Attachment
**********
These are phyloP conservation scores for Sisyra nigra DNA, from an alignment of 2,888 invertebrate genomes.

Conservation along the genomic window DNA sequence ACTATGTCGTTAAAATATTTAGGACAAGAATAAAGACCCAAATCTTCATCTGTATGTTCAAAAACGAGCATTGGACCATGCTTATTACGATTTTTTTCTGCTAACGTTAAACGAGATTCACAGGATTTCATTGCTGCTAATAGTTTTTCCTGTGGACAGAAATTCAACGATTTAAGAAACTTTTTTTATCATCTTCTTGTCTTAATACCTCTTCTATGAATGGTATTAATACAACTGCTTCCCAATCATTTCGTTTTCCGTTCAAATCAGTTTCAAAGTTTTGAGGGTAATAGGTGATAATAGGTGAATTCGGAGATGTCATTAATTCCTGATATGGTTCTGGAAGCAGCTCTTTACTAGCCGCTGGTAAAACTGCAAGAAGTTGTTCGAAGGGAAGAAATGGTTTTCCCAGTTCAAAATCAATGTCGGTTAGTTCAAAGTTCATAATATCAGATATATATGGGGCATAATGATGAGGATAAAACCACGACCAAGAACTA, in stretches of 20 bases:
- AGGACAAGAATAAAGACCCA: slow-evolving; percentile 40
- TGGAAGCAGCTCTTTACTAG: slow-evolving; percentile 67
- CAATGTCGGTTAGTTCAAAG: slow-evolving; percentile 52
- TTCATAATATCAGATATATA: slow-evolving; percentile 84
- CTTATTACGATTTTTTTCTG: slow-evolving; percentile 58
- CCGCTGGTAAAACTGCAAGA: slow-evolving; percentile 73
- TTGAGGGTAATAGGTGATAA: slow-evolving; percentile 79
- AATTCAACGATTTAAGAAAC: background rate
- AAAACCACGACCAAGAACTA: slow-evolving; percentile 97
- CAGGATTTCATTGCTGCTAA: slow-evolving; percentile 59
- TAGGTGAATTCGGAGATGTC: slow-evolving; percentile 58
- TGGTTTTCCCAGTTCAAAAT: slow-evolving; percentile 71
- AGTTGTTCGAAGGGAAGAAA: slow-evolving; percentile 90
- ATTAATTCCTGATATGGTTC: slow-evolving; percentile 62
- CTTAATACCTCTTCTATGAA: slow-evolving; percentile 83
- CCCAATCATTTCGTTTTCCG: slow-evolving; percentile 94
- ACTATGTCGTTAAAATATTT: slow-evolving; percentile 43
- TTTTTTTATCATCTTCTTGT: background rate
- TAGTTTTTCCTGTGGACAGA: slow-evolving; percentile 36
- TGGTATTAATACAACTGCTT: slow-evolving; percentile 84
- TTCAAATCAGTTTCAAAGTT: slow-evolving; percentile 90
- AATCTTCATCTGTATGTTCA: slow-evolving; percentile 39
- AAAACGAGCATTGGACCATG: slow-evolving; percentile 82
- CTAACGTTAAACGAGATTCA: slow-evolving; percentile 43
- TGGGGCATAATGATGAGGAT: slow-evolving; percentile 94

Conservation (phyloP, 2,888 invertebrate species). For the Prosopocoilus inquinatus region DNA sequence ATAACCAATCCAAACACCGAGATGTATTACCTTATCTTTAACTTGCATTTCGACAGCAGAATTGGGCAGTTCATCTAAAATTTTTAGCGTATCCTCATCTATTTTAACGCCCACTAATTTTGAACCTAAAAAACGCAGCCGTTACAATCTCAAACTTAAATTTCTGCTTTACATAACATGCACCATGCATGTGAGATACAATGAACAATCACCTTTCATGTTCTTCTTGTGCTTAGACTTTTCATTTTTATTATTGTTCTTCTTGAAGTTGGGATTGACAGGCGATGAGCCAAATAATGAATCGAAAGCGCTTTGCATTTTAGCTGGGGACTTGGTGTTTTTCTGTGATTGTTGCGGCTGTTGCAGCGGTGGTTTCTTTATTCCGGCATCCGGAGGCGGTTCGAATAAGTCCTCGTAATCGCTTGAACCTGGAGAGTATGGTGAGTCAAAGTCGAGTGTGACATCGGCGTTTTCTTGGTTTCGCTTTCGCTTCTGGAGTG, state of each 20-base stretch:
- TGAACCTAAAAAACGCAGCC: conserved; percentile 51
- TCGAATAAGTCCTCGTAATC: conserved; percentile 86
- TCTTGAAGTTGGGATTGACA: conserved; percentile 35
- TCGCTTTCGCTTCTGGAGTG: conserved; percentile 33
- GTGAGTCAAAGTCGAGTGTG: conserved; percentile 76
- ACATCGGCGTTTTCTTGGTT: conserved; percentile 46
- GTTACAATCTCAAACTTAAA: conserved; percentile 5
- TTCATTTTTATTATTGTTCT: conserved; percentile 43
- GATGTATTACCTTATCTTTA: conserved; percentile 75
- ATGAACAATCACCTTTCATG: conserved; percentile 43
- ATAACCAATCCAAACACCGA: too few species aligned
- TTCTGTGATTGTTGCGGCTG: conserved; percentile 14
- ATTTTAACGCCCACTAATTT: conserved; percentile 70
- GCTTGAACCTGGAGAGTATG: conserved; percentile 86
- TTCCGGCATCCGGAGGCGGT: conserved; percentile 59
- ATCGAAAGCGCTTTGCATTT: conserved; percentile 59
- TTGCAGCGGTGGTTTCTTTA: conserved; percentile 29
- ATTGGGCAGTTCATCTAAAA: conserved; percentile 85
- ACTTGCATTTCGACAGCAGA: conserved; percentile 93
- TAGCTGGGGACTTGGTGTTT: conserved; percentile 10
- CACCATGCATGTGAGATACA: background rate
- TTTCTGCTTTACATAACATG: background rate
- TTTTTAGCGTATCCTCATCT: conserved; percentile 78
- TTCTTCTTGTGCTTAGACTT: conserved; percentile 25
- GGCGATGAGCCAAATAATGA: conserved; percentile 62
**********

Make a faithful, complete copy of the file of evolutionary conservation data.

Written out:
These are phyloP conservation scores for Sisyra nigra DNA, from an alignment of 2,888 invertebrate genomes.

Conservation along the genomic window DNA sequence ACTATGTCGTTAAAATATTTAGGACAAGAATAAAGACCCAAATCTTCATCTGTATGTTCAAAAACGAGCATTGGACCATGCTTATTACGATTTTTTTCTGCTAACGTTAAACGAGATTCACAGGATTTCATTGCTGCTAATAGTTTTTCCTGTGGACAGAAATTCAACGATTTAAGAAACTTTTTTTATCATCTTCTTGTCTTAATACCTCTTCTATGAATGGTATTAATACAACTGCTTCCCAATCATTTCGTTTTCCGTTCAAATCAGTTTCAAAGTTTTGAGGGTAATAGGTGATAATAGGTGAATTCGGAGATGTCATTAATTCCTGATATGGTTCTGGAAGCAGCTCTTTACTAGCCGCTGGTAAAACTGCAAGAAGTTGTTCGAAGGGAAGAAATGGTTTTCCCAGTTCAAAATCAATGTCGGTTAGTTCAAAGTTCATAATATCAGATATATATGGGGCATAATGATGAGGATAAAACCACGACCAAGAACTA, in stretches of 20 bases:
- AGGACAAGAATAAAGACCCA: slow-evolving; percentile 40
- TGGAAGCAGCTCTTTACTAG: slow-evolving; percentile 67
- CAATGTCGGTTAGTTCAAAG: slow-evolving; percentile 52
- TTCATAATATCAGATATATA: slow-evolving; percentile 84
- CTTATTACGATTTTTTTCTG: slow-evolving; percentile 58
- CCGCTGGTAAAACTGCAAGA: slow-evolving; percentile 73
- TTGAGGGTAATAGGTGATAA: slow-evolving; percentile 79
- AATTCAACGATTTAAGAAAC: background rate
- AAAACCACGACCAAGAACTA: slow-evolving; percentile 97
- CAGGATTTCATTGCTGCTAA: slow-evolving; percentile 59
- TAGGTGAATTCGGAGATGTC: slow-evolving; percentile 58
- TGGTTTTCCCAGTTCAAAAT: slow-evolving; percentile 71
- AGTTGTTCGAAGGGAAGAAA: slow-evolving; percentile 90
- ATTAATTCCTGATATGGTTC: slow-evolving; percentile 62
- CTTAATACCTCTTCTATGAA: slow-evolving; percentile 83
- CCCAATCATTTCGTTTTCCG: slow-evolving; percentile 94
- ACTATGTCGTTAAAATATTT: slow-evolving; percentile 43
- TTTTTTTATCATCTTCTTGT: background rate
- TAGTTTTTCCTGTGGACAGA: slow-evolving; percentile 36
- TGGTATTAATACAACTGCTT: slow-evolving; percentile 84
- TTCAAATCAGTTTCAAAGTT: slow-evolving; percentile 90
- AATCTTCATCTGTATGTTCA: slow-evolving; percentile 39
- AAAACGAGCATTGGACCATG: slow-evolving; percentile 82
- CTAACGTTAAACGAGATTCA: slow-evolving; percentile 43
- TGGGGCATAATGATGAGGAT: slow-evolving; percentile 94

Conservation (phyloP, 2,888 invertebrate species). For the Prosopocoilus inquinatus region DNA sequence ATAACCAATCCAAACACCGAGATGTATTACCTTATCTTTAACTTGCATTTCGACAGCAGAATTGGGCAGTTCATCTAAAATTTTTAGCGTATCCTCATCTATTTTAACGCCCACTAATTTTGAACCTAAAAAACGCAGCCGTTACAATCTCAAACTTAAATTTCTGCTTTACATAACATGCACCATGCATGTGAGATACAATGAACAATCACCTTTCATGTTCTTCTTGTGCTTAGACTTTTCATTTTTATTATTGTTCTTCTTGAAGTTGGGATTGACAGGCGATGAGCCAAATAATGAATCGAAAGCGCTTTGCATTTTAGCTGGGGACTTGGTGTTTTTCTGTGATTGTTGCGGCTGTTGCAGCGGTGGTTTCTTTATTCCGGCATCCGGAGGCGGTTCGAATAAGTCCTCGTAATCGCTTGAACCTGGAGAGTATGGTGAGTCAAAGTCGAGTGTGACATCGGCGTTTTCTTGGTTTCGCTTTCGCTTCTGGAGTG, state of each 20-base stretch:
- TGAACCTAAAAAACGCAGCC: conserved; percentile 51
- TCGAATAAGTCCTCGTAATC: conserved; percentile 86
- TCTTGAAGTTGGGATTGACA: conserved; percentile 35
- TCGCTTTCGCTTCTGGAGTG: conserved; percentile 33
- GTGAGTCAAAGTCGAGTGTG: conserved; percentile 76
- ACATCGGCGTTTTCTTGGTT: conserved; percentile 46
- GTTACAATCTCAAACTTAAA: conserved; percentile 5
- TTCATTTTTATTATTGTTCT: conserved; percentile 43
- GATGTATTACCTTATCTTTA: conserved; percentile 75
- ATGAACAATCACCTTTCATG: conserved; percentile 43
- ATAACCAATCCAAACACCGA: too few species aligned
- TTCTGTGATTGTTGCGGCTG: conserved; percentile 14
- ATTTTAACGCCCACTAATTT: conserved; percentile 70
- GCTTGAACCTGGAGAGTATG: conserved; percentile 86
- TTCCGGCATCCGGAGGCGGT: conserved; percentile 59
- ATCGAAAGCGCTTTGCATTT: conserved; percentile 59
- TTGCAGCGGTGGTTTCTTTA: conserved; percentile 29
- ATTGGGCAGTTCATCTAAAA: conserved; percentile 85
- ACTTGCATTTCGACAGCAGA: conserved; percentile 93
- TAGCTGGGGACTTGGTGTTT: conserved; percentile 10
- CACCATGCATGTGAGATACA: background rate
- TTTCTGCTTTACATAACATG: background rate
- TTTTTAGCGTATCCTCATCT: conserved; percentile 78
- TTCTTCTTGTGCTTAGACTT: conserved; percentile 25
- GGCGATGAGCCAAATAATGA: conserved; percentile 62